John the Baptist takes us to passion and proclamation, challenge and call, faithfulness in the face of death and therefore the embracing of the life that is worth living. John the Baptist was the first to greet Jesus as he kicked in his mother’s womb. He pointed to Jesus as the Lamb of God as he watched him walk through the market place. He witnessed in his death, summarily as it came, but with unwavering commitment.

A church named after him is challenged with how much of his story we are prepared to share. Do we delight in the presence of Christ where we see it? Do we point to him in how we live in faith, hope and love? Are we prepared when the going gets tough to say ‘this is where I stand’ and this is how I see the outworking of common life that proclaims justice, honour and equity: I can do no other? The powerful never like it when decisions are challenged and always bite back, especially if they feel threated by them. Are we prepared to stand up for the most vulnerable and face that?

So today we remember John the Baptist, the dark moments of his death and the light of hope which shone through him. May his delight in the womb be ours as we encounter the risen Christ in our hearts. May we with him point others to the Lamb of God, who takes away our sins and is our hope. May the light of that hope be our inspiration in whatever we face.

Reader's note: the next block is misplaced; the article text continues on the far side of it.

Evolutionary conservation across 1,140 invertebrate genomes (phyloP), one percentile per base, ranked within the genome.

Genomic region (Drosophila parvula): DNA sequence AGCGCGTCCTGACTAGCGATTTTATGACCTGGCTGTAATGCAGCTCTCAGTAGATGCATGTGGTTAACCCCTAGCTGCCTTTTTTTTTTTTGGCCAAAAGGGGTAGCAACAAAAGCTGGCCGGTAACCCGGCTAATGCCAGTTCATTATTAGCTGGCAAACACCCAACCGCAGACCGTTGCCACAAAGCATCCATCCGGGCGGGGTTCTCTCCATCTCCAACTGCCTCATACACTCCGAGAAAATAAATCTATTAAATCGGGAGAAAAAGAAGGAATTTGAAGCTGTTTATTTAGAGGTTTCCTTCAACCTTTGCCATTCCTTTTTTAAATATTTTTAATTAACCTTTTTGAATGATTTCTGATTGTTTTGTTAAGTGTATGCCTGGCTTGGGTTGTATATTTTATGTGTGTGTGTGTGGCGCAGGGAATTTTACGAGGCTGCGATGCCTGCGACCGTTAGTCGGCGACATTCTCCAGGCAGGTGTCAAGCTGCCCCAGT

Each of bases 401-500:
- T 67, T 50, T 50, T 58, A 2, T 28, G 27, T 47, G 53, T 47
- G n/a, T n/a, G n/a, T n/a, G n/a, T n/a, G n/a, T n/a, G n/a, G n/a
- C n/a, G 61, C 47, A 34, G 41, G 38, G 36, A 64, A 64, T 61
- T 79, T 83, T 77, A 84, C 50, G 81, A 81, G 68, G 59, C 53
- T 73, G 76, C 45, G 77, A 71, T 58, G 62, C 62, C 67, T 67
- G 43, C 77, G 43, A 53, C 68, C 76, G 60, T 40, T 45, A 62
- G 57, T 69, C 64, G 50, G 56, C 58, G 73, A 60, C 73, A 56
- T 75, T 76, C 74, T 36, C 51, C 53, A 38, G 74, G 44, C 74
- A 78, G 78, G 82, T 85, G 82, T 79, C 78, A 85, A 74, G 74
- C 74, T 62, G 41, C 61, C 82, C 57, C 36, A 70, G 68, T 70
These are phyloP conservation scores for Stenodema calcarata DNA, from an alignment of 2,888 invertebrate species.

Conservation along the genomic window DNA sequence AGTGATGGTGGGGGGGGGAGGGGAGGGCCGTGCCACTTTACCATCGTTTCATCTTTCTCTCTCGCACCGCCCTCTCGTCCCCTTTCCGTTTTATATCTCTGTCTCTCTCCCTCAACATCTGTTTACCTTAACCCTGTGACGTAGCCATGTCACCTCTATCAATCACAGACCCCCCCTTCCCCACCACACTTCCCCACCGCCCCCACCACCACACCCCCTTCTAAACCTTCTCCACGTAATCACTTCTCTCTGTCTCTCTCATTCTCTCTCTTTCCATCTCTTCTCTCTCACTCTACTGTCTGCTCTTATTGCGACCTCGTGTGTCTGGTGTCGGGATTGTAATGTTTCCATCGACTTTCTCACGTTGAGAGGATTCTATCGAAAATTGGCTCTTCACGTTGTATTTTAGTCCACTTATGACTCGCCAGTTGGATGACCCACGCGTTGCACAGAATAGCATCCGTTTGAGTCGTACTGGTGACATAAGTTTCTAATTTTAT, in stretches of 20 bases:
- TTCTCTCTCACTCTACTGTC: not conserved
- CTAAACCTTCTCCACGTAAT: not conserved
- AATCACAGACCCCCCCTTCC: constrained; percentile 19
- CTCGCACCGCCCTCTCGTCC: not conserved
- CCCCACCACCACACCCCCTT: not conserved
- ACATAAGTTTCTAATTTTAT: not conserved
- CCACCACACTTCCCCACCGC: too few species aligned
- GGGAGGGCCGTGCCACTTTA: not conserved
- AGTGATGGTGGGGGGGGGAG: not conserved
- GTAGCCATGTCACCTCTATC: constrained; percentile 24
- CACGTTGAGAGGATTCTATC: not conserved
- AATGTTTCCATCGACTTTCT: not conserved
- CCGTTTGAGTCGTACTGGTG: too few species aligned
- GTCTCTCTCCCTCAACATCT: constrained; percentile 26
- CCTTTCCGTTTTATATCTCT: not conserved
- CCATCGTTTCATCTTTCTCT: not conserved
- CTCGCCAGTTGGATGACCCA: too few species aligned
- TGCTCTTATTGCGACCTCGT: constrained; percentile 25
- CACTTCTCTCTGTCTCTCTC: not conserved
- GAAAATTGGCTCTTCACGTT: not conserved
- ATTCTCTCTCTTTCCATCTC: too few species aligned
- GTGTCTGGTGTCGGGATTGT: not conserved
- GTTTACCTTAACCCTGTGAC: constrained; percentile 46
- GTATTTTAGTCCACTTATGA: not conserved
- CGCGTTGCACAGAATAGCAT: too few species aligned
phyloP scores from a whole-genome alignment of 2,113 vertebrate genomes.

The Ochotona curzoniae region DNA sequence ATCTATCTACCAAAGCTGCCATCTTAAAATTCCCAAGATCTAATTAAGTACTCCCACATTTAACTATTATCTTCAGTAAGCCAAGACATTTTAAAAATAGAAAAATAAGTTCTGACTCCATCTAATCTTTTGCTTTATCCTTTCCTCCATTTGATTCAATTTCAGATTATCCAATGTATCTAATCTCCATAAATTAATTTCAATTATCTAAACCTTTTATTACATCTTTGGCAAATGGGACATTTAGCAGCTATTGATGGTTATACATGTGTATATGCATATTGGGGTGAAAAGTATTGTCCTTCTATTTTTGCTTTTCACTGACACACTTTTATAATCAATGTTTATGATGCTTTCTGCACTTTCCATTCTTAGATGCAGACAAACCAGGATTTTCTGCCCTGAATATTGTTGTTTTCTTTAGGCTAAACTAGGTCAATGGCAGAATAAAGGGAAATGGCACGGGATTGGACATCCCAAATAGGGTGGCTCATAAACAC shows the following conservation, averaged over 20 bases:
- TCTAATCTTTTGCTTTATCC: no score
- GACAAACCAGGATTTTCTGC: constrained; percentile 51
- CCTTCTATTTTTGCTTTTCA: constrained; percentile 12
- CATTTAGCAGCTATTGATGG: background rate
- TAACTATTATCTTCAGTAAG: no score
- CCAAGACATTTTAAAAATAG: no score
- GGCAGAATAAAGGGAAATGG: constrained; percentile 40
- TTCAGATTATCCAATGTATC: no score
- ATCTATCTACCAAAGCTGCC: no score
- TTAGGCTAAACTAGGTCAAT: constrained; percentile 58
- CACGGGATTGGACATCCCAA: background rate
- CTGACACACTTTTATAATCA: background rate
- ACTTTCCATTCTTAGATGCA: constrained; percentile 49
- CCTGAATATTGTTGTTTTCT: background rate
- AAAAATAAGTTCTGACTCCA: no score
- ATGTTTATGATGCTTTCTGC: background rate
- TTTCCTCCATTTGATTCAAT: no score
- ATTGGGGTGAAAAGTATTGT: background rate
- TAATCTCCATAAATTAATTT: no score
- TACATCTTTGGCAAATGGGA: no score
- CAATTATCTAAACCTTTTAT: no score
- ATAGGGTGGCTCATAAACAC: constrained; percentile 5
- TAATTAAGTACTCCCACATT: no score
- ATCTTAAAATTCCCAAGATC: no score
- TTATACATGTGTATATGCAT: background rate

Sermon for Beheading of John the Baptist, Peterborough Parish Church, Sunday 30th August 2020.

About Revd Canon Ian Black

Ian is Vicar of Peterborough and Canon Residentiary of Peterborough Cathedral in the Church of England Diocese of Peterborough. He served as Rural Dean of Peterborough for 5 years. Prior to moving to Peterborough, Ian was in Leeds for 10 years in Leeds, as Vicar of Whitkirk and as a member of the Chapter of Ripon Cathedral. He has also worked in Kent in Maidstone and as priest-in-charge of a group of parishes 10 miles north west of Canterbury. He was a Minor Canon of Canterbury Cathedral, a prison chaplain and Assistant Director of Post-Ordination Training for the Diocese of Canterbury. Prior to ordination Ian had a career in tax, both with the Inland Revenue as a PAYE Auditor and a firm of Chartered Accountants as a Tax Accountant. Ian was born and grew up in Stratford-upon-Avon and is a former head chorister at Shakespeare's Church - Holy Trinity. He studied in Canterbury, Lincoln Theological College and has a Master of Divinity degree from Nottingham University. He is married with two sons. Publications include three books of prayers: Prayers for all occasions (SPCK 2011), Intercessions for Years A, B & C (SPCK 2009) and Intercessions for the Calendar of Saints and Holy Days (SPCK 2005). His most recent book, 'Follow me: living the sayings of Jesus', was published by Sacristy Press in 2017. There is a hymn based on this 'Christ the Saviour'. He has been writing online since the mid 1990s. Ian is a keen photographer and these frequently appear in his posts and on social media.